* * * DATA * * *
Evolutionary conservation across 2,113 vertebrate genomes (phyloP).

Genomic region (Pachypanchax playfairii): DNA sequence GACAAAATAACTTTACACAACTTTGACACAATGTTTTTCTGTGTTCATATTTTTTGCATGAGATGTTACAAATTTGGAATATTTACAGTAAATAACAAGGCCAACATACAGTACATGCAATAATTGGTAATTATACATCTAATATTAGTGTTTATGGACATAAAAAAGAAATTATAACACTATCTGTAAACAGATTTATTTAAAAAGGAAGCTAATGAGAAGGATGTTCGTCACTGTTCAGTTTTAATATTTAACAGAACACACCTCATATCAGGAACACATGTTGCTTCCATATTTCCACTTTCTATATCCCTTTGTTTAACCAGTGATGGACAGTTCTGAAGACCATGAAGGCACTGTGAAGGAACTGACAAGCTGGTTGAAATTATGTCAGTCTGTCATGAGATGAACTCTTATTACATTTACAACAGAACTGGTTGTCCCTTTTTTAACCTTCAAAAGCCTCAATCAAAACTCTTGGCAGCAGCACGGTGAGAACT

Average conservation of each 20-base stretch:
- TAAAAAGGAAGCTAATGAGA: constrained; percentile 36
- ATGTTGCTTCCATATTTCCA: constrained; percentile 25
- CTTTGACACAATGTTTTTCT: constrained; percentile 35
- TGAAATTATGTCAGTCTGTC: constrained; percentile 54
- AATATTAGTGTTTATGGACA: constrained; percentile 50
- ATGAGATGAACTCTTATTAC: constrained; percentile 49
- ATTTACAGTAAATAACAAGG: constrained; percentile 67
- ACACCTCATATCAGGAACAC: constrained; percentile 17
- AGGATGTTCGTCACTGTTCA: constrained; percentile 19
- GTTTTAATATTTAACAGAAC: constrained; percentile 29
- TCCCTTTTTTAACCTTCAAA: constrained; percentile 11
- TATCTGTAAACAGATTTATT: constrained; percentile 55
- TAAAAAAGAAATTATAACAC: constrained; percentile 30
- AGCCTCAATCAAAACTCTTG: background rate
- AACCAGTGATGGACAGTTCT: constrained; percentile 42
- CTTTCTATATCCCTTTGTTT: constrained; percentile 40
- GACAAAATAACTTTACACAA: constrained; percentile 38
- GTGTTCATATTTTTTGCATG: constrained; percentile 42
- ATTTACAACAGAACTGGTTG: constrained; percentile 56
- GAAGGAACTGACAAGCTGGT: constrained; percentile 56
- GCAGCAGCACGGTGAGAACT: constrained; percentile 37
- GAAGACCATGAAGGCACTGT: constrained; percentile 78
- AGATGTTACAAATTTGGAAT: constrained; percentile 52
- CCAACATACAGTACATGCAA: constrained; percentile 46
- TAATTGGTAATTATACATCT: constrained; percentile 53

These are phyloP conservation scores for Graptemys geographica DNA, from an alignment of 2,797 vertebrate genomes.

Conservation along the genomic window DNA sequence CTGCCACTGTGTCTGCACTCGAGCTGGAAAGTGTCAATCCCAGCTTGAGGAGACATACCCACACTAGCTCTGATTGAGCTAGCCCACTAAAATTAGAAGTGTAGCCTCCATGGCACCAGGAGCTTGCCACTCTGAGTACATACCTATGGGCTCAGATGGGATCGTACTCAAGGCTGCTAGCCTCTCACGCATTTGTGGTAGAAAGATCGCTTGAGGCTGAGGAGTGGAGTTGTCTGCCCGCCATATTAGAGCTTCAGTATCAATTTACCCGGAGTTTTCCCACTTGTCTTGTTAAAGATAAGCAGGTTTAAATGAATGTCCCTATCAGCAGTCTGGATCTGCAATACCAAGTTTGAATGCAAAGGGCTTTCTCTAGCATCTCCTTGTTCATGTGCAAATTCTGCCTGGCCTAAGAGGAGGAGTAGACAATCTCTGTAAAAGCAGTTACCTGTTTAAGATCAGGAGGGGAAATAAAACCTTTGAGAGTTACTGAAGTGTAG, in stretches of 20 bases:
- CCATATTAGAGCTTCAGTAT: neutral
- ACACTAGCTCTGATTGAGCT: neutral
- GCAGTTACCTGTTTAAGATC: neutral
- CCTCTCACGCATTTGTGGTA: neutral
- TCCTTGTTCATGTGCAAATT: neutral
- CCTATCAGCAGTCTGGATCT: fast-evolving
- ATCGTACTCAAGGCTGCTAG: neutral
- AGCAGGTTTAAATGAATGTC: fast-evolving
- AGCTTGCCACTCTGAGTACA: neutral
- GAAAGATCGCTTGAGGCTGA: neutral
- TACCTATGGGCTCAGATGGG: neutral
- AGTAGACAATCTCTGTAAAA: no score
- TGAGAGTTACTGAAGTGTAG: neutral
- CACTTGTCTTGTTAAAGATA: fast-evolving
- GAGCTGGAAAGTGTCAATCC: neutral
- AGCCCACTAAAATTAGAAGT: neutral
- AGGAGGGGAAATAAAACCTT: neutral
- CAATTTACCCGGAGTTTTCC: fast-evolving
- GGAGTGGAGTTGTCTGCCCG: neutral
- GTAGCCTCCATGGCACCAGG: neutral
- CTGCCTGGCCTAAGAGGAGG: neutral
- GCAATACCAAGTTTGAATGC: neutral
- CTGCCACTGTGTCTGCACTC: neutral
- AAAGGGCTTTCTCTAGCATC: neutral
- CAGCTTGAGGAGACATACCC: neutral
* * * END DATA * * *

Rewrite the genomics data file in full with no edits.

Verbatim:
Evolutionary conservation across 2,113 vertebrate genomes (phyloP).

Genomic region (Pachypanchax playfairii): DNA sequence GACAAAATAACTTTACACAACTTTGACACAATGTTTTTCTGTGTTCATATTTTTTGCATGAGATGTTACAAATTTGGAATATTTACAGTAAATAACAAGGCCAACATACAGTACATGCAATAATTGGTAATTATACATCTAATATTAGTGTTTATGGACATAAAAAAGAAATTATAACACTATCTGTAAACAGATTTATTTAAAAAGGAAGCTAATGAGAAGGATGTTCGTCACTGTTCAGTTTTAATATTTAACAGAACACACCTCATATCAGGAACACATGTTGCTTCCATATTTCCACTTTCTATATCCCTTTGTTTAACCAGTGATGGACAGTTCTGAAGACCATGAAGGCACTGTGAAGGAACTGACAAGCTGGTTGAAATTATGTCAGTCTGTCATGAGATGAACTCTTATTACATTTACAACAGAACTGGTTGTCCCTTTTTTAACCTTCAAAAGCCTCAATCAAAACTCTTGGCAGCAGCACGGTGAGAACT

Average conservation of each 20-base stretch:
- TAAAAAGGAAGCTAATGAGA: constrained; percentile 36
- ATGTTGCTTCCATATTTCCA: constrained; percentile 25
- CTTTGACACAATGTTTTTCT: constrained; percentile 35
- TGAAATTATGTCAGTCTGTC: constrained; percentile 54
- AATATTAGTGTTTATGGACA: constrained; percentile 50
- ATGAGATGAACTCTTATTAC: constrained; percentile 49
- ATTTACAGTAAATAACAAGG: constrained; percentile 67
- ACACCTCATATCAGGAACAC: constrained; percentile 17
- AGGATGTTCGTCACTGTTCA: constrained; percentile 19
- GTTTTAATATTTAACAGAAC: constrained; percentile 29
- TCCCTTTTTTAACCTTCAAA: constrained; percentile 11
- TATCTGTAAACAGATTTATT: constrained; percentile 55
- TAAAAAAGAAATTATAACAC: constrained; percentile 30
- AGCCTCAATCAAAACTCTTG: background rate
- AACCAGTGATGGACAGTTCT: constrained; percentile 42
- CTTTCTATATCCCTTTGTTT: constrained; percentile 40
- GACAAAATAACTTTACACAA: constrained; percentile 38
- GTGTTCATATTTTTTGCATG: constrained; percentile 42
- ATTTACAACAGAACTGGTTG: constrained; percentile 56
- GAAGGAACTGACAAGCTGGT: constrained; percentile 56
- GCAGCAGCACGGTGAGAACT: constrained; percentile 37
- GAAGACCATGAAGGCACTGT: constrained; percentile 78
- AGATGTTACAAATTTGGAAT: constrained; percentile 52
- CCAACATACAGTACATGCAA: constrained; percentile 46
- TAATTGGTAATTATACATCT: constrained; percentile 53

These are phyloP conservation scores for Graptemys geographica DNA, from an alignment of 2,797 vertebrate genomes.

Conservation along the genomic window DNA sequence CTGCCACTGTGTCTGCACTCGAGCTGGAAAGTGTCAATCCCAGCTTGAGGAGACATACCCACACTAGCTCTGATTGAGCTAGCCCACTAAAATTAGAAGTGTAGCCTCCATGGCACCAGGAGCTTGCCACTCTGAGTACATACCTATGGGCTCAGATGGGATCGTACTCAAGGCTGCTAGCCTCTCACGCATTTGTGGTAGAAAGATCGCTTGAGGCTGAGGAGTGGAGTTGTCTGCCCGCCATATTAGAGCTTCAGTATCAATTTACCCGGAGTTTTCCCACTTGTCTTGTTAAAGATAAGCAGGTTTAAATGAATGTCCCTATCAGCAGTCTGGATCTGCAATACCAAGTTTGAATGCAAAGGGCTTTCTCTAGCATCTCCTTGTTCATGTGCAAATTCTGCCTGGCCTAAGAGGAGGAGTAGACAATCTCTGTAAAAGCAGTTACCTGTTTAAGATCAGGAGGGGAAATAAAACCTTTGAGAGTTACTGAAGTGTAG, in stretches of 20 bases:
- CCATATTAGAGCTTCAGTAT: neutral
- ACACTAGCTCTGATTGAGCT: neutral
- GCAGTTACCTGTTTAAGATC: neutral
- CCTCTCACGCATTTGTGGTA: neutral
- TCCTTGTTCATGTGCAAATT: neutral
- CCTATCAGCAGTCTGGATCT: fast-evolving
- ATCGTACTCAAGGCTGCTAG: neutral
- AGCAGGTTTAAATGAATGTC: fast-evolving
- AGCTTGCCACTCTGAGTACA: neutral
- GAAAGATCGCTTGAGGCTGA: neutral
- TACCTATGGGCTCAGATGGG: neutral
- AGTAGACAATCTCTGTAAAA: no score
- TGAGAGTTACTGAAGTGTAG: neutral
- CACTTGTCTTGTTAAAGATA: fast-evolving
- GAGCTGGAAAGTGTCAATCC: neutral
- AGCCCACTAAAATTAGAAGT: neutral
- AGGAGGGGAAATAAAACCTT: neutral
- CAATTTACCCGGAGTTTTCC: fast-evolving
- GGAGTGGAGTTGTCTGCCCG: neutral
- GTAGCCTCCATGGCACCAGG: neutral
- CTGCCTGGCCTAAGAGGAGG: neutral
- GCAATACCAAGTTTGAATGC: neutral
- CTGCCACTGTGTCTGCACTC: neutral
- AAAGGGCTTTCTCTAGCATC: neutral
- CAGCTTGAGGAGACATACCC: neutral